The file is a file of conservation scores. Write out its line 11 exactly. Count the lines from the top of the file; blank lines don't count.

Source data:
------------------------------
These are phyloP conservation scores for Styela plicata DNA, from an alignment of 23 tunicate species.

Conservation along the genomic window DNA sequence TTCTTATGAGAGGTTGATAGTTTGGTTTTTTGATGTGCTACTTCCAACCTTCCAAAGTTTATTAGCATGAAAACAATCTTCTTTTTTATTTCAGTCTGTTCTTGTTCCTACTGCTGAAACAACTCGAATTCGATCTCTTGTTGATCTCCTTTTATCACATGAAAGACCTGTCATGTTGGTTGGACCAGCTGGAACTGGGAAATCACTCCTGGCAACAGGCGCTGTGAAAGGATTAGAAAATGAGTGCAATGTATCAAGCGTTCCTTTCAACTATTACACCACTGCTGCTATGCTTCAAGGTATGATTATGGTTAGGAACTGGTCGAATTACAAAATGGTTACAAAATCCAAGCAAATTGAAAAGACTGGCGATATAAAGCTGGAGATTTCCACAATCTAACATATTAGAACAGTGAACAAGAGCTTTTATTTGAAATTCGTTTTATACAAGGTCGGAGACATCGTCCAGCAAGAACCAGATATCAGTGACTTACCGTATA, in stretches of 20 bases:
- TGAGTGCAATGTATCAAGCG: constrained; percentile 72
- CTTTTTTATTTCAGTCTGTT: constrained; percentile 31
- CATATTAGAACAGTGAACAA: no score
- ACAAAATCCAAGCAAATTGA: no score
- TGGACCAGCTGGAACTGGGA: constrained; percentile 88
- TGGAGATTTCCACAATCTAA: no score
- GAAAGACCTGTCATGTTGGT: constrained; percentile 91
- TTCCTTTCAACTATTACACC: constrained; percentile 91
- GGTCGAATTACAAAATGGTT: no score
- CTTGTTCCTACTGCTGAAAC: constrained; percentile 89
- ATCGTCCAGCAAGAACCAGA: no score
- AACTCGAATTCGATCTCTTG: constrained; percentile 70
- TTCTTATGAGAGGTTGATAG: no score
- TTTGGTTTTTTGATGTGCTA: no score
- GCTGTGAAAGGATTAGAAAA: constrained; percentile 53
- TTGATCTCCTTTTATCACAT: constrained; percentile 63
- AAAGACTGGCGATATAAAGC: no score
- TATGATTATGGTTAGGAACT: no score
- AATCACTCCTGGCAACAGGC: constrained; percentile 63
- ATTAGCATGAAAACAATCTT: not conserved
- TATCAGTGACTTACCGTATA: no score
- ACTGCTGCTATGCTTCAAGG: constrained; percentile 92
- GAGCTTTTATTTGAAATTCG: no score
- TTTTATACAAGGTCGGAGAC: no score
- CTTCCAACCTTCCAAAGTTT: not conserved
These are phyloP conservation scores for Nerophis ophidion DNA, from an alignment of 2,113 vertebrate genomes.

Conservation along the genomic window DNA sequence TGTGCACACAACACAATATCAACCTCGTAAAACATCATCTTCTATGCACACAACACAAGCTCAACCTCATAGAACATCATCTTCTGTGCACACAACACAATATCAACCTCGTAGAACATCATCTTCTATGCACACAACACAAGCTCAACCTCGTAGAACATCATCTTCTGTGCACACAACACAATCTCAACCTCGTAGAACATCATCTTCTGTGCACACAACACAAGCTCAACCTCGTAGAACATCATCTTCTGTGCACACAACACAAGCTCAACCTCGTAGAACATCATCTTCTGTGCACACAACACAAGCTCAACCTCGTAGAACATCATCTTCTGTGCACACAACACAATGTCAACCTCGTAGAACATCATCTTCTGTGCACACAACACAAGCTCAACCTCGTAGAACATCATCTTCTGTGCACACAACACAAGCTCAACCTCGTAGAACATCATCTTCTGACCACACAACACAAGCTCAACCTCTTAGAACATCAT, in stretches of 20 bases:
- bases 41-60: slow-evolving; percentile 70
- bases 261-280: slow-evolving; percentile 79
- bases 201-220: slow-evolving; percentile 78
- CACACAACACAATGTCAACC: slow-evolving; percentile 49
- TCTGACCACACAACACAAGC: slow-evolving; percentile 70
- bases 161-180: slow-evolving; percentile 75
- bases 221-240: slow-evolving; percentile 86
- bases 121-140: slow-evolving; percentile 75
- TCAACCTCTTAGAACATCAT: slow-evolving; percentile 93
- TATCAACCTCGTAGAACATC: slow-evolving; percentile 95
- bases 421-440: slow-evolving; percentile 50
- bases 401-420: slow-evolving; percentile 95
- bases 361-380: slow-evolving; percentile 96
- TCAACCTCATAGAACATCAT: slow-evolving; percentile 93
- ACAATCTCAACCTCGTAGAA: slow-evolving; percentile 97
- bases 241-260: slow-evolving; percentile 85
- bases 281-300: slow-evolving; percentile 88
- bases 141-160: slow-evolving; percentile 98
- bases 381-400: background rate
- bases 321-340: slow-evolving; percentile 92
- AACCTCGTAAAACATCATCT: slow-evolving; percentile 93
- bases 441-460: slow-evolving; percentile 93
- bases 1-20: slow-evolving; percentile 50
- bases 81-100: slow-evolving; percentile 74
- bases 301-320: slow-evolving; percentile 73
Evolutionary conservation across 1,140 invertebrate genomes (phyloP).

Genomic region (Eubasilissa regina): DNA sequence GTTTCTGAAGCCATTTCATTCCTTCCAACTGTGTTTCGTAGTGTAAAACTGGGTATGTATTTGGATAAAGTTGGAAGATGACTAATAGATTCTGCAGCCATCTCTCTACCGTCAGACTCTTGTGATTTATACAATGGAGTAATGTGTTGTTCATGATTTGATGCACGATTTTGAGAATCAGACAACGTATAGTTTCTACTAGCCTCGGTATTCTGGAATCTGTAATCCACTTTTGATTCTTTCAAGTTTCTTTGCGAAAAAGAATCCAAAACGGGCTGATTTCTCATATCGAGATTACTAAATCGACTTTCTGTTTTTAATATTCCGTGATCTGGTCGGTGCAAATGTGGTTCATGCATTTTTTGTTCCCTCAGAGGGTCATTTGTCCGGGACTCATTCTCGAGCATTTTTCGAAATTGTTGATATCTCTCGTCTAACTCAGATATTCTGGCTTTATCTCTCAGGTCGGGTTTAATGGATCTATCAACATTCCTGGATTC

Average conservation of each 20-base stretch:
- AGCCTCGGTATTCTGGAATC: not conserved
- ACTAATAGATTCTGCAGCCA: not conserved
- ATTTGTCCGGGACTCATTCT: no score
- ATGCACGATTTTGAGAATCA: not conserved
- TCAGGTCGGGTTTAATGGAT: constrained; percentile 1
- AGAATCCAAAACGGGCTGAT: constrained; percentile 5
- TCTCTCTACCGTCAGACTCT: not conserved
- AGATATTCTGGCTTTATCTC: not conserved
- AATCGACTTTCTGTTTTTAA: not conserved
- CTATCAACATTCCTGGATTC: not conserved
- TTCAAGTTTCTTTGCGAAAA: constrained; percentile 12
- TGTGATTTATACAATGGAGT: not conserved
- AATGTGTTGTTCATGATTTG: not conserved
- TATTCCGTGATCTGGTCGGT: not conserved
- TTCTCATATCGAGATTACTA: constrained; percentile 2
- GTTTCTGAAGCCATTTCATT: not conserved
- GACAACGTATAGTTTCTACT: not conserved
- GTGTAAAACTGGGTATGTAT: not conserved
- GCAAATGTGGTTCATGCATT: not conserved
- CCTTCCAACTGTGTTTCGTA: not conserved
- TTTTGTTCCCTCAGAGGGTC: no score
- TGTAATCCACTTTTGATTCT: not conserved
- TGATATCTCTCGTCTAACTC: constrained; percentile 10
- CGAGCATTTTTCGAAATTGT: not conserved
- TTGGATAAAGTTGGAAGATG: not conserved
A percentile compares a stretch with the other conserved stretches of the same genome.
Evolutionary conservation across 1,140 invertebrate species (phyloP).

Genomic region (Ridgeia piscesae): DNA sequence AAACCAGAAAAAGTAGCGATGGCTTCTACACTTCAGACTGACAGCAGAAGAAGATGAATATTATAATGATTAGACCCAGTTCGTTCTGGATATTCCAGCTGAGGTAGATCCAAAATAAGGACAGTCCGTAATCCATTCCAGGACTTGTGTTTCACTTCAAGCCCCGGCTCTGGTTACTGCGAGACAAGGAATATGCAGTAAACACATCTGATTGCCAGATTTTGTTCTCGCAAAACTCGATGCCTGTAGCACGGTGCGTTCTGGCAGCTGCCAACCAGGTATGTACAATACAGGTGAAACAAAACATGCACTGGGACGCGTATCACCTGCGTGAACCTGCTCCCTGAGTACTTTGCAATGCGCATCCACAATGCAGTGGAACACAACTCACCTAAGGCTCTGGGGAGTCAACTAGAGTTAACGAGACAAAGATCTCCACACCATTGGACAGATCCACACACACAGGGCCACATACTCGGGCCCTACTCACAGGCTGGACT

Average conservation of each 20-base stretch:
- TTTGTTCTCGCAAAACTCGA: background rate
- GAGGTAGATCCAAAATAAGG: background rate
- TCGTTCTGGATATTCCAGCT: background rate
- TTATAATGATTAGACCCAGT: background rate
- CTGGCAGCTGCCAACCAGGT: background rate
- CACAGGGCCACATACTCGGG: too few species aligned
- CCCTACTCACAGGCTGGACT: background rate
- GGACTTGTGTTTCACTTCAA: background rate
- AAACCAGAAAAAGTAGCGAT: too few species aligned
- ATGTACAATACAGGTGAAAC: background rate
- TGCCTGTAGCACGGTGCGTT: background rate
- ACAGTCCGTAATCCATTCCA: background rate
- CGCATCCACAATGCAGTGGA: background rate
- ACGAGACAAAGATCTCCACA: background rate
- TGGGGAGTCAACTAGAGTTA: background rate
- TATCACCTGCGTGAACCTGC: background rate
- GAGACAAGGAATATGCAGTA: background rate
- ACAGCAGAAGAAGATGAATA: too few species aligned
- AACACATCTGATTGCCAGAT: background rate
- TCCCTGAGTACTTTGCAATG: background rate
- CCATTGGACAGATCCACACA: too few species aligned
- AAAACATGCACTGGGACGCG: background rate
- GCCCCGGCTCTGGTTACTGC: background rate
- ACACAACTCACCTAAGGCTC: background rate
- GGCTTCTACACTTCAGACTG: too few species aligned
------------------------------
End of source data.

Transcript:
- GGTCGAATTACAAAATGGTT: no score